consolately. "Oh, I can reach, I
think."
" You can't," said she. ' " The idea of
whitewashing with a short brush. Go
and hunt a stick. Why, I know where
there's one in your own room, I saw
Itto-day." . .
" That's dear grandpa's cane," said I.
" I don't care. Get it," said she. It's
only a stick, cane or not." f
" I won't use that in such a way," said
I ; " grandfather's cane', that he used to
walk with every day-miat I used to ride
on when I was a baby.' Dear old cane,that
seems part of hint. 1 I would hot use it
so for worlds." "''
"Sentimental nonsense," said the old
woman. "The idea! When I am dead
they can do what they like with my
umbrella, I'm sure. Get the stick."
" I won't," said I. 7 1 1 '' '
"Then I will, and you'll use it," said
she.- ''
Away she vent to the gnrret, and
she came down with the thick cane,
with neither curve nor carving on it a
sort of pale grey wood, polished like
glass. -..... if , V'
"Here's the stick," said she, "and
you'll see my word is law here."
I never stirred. ' - :' ' ' 1
" Tie the stick on the whitewash brush
and go to workj" said she. ' A '
" I Won't," said I. '' A .
"You Won't?" ! ' 1
"No." 1. '
- "You're a pretty big girl, Beulah
More," said she, " but if you don't I'll
whipyou.'1 7 1 ' " "' v " '
"I dare you to touch me," said I. ;
She lifted the stick
I'm not sure whether she would have
struck me, or whether it was only In
menace; but I caught It. "
"Give me my grandfather's cane!" 1
cried, and pulled.
She pulled also.
In a moment more a queer thing hap
pened. The cane parted in the middle, mid the
old woman flew one way and I an
other. She lay on her back, bemoaning her
self. I, younger and lighter picked myself
up at once.
But I held on to my half of grand
father's cane, and shouted wildly for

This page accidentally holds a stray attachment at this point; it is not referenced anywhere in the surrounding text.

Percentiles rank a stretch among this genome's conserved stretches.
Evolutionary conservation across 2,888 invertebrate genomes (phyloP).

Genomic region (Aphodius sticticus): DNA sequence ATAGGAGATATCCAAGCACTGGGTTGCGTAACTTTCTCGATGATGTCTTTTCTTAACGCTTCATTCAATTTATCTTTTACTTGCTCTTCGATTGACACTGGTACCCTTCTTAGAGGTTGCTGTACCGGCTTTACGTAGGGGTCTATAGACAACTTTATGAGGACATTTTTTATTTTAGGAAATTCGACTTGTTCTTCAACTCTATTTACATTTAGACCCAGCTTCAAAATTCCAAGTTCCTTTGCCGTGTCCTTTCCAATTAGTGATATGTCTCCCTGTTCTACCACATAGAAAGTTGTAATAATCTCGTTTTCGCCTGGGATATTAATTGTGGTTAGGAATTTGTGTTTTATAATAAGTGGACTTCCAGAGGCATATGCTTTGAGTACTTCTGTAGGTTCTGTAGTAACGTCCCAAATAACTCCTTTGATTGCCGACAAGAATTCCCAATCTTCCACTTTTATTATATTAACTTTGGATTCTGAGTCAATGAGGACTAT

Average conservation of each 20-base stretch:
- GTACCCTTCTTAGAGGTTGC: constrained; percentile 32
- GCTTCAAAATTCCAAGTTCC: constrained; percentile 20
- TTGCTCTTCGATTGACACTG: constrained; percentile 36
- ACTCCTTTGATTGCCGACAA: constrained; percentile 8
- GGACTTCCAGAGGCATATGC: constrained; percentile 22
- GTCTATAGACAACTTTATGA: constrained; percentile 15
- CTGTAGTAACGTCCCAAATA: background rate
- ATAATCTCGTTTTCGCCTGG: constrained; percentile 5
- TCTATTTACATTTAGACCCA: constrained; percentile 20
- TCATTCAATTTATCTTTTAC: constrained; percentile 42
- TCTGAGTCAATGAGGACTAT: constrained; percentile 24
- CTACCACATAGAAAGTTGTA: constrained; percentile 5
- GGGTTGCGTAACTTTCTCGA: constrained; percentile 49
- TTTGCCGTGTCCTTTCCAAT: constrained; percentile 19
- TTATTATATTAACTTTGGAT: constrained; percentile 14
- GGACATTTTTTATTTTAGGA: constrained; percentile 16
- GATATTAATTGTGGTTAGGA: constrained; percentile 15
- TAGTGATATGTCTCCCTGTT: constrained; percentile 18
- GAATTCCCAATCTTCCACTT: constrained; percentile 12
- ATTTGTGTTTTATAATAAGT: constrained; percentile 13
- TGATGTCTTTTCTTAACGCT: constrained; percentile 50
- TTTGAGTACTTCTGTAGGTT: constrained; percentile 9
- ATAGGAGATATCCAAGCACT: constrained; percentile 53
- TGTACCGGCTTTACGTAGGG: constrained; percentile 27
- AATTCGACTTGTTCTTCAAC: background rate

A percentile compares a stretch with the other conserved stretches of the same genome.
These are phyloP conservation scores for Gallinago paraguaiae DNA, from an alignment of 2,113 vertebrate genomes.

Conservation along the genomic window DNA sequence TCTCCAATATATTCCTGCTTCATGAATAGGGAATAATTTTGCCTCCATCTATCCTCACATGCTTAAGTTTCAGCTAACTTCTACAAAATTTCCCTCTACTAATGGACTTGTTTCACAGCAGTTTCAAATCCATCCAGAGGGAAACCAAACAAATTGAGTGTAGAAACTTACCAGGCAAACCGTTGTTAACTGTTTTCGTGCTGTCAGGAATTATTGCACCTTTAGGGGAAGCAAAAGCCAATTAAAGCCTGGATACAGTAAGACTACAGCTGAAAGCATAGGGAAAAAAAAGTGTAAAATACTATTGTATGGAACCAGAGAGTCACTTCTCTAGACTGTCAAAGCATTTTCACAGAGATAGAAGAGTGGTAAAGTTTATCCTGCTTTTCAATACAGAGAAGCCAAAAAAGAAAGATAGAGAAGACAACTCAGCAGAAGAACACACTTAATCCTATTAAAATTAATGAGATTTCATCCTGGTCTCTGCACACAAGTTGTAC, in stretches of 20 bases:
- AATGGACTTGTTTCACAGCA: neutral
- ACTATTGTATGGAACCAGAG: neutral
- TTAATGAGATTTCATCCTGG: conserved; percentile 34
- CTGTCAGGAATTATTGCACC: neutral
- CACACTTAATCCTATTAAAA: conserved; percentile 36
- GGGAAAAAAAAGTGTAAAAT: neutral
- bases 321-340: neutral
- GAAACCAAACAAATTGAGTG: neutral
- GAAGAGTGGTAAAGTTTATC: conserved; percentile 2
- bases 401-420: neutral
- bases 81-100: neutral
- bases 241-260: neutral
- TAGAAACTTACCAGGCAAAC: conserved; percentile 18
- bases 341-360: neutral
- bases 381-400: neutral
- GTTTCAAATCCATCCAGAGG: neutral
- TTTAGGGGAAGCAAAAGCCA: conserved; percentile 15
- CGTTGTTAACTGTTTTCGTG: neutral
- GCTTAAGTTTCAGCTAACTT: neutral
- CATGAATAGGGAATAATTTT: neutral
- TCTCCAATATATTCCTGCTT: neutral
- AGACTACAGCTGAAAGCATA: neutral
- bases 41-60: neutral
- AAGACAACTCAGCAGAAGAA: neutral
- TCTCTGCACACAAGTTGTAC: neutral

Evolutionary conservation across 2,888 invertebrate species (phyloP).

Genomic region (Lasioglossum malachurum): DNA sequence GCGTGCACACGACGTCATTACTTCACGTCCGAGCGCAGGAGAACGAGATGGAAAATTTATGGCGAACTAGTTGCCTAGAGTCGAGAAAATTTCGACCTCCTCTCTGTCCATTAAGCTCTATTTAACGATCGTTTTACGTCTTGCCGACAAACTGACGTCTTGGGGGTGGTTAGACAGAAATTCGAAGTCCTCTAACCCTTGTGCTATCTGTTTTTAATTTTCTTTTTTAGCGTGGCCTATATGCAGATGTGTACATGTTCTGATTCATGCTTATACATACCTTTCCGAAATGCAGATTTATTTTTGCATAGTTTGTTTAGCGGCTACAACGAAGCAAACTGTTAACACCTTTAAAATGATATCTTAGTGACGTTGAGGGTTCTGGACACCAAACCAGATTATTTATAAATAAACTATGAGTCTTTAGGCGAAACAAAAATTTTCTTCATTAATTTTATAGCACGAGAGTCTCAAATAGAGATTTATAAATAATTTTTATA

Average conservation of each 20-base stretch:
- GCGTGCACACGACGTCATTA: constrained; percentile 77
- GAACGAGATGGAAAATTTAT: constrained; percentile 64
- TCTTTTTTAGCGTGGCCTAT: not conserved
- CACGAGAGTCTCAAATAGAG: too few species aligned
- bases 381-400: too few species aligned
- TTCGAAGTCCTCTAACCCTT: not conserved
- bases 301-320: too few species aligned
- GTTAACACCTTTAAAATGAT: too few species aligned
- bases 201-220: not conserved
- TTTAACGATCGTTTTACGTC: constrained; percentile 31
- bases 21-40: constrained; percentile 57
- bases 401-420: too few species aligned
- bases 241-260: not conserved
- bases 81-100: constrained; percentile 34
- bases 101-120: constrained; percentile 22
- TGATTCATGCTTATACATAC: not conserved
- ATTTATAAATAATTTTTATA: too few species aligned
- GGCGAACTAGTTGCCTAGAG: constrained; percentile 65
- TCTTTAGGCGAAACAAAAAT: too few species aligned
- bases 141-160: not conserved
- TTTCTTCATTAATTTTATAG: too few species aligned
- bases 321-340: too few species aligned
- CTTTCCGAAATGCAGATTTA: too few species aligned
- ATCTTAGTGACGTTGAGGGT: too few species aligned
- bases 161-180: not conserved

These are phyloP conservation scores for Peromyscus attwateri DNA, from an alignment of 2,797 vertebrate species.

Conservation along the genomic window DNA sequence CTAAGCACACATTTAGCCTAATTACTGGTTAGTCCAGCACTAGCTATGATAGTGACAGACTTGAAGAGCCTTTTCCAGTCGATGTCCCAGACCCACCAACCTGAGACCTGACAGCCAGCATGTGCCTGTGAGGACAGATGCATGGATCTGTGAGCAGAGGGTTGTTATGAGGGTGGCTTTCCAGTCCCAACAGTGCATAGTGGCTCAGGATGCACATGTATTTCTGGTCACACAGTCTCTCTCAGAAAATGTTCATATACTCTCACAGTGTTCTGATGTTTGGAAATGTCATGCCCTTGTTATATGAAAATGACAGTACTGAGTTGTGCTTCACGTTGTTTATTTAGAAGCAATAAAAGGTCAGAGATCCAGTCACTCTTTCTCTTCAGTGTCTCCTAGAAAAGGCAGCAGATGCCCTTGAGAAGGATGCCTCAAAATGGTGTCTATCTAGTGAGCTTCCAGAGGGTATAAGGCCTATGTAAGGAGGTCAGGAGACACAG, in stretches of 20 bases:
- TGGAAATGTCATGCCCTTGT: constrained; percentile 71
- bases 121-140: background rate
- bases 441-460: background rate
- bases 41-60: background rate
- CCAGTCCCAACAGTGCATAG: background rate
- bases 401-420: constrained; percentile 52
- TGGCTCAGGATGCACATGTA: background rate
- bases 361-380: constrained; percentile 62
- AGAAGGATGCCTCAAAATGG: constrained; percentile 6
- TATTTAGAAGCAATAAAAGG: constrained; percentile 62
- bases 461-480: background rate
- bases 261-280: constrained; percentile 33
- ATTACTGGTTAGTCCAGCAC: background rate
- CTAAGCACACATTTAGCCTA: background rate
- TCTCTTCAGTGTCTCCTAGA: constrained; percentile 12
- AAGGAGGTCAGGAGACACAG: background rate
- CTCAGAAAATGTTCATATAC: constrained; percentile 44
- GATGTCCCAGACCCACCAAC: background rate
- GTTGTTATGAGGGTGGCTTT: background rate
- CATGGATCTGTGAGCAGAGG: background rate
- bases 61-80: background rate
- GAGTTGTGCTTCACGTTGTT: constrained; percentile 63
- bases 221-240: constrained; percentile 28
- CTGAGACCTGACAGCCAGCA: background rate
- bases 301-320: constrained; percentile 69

joy, for in an instant I seen that the
cane was not broken, but that it was
made in two halves, and that the one I
held was liollow.
Something protruded from It.
All I saw was a bit of stiff, crackling
parchment, but I knew as well as ever I
did anything, when I drew it out, that 1
had found grandfather's will at last.
She knew it, too.
She scrambled up, as I flourished it
over rcy head, and flew at me.
I am not sure that my life would have
been safe had she caught me.
Terror, as well as joy, lent wings to
my footsteps.
I flew out of the garden, down the
lane, and up the road to the office of Mr.
Curdle.
There,ln my old frock,wlth whitewash
daubed all over it, I appeared, breathless
and volceless,grasping In my hand,dlrty
and hardened with coarse work, the
proof that I was heiress to a fortune.
When I went back to the homestead,
it was as its mistress. The old woman
had left it, and I never saw old Miss
Humphries again.
She returned to her former dwelling
place, leaving many anathemas behind
for me, but they never hurt me.
A CRIPPLE FACTORY.
SOME months ago Prof. Ember of
the medical college at Prague applied
to the Austrian chief of police at Vienna
for assistance in ferreting out and bring
ing to justice the most monstrous society
of criminals that ever existed. The re
quired support was extended him, and
the patient work of an experienced de
tective added to that of the professor
himself, eventually achieved the desired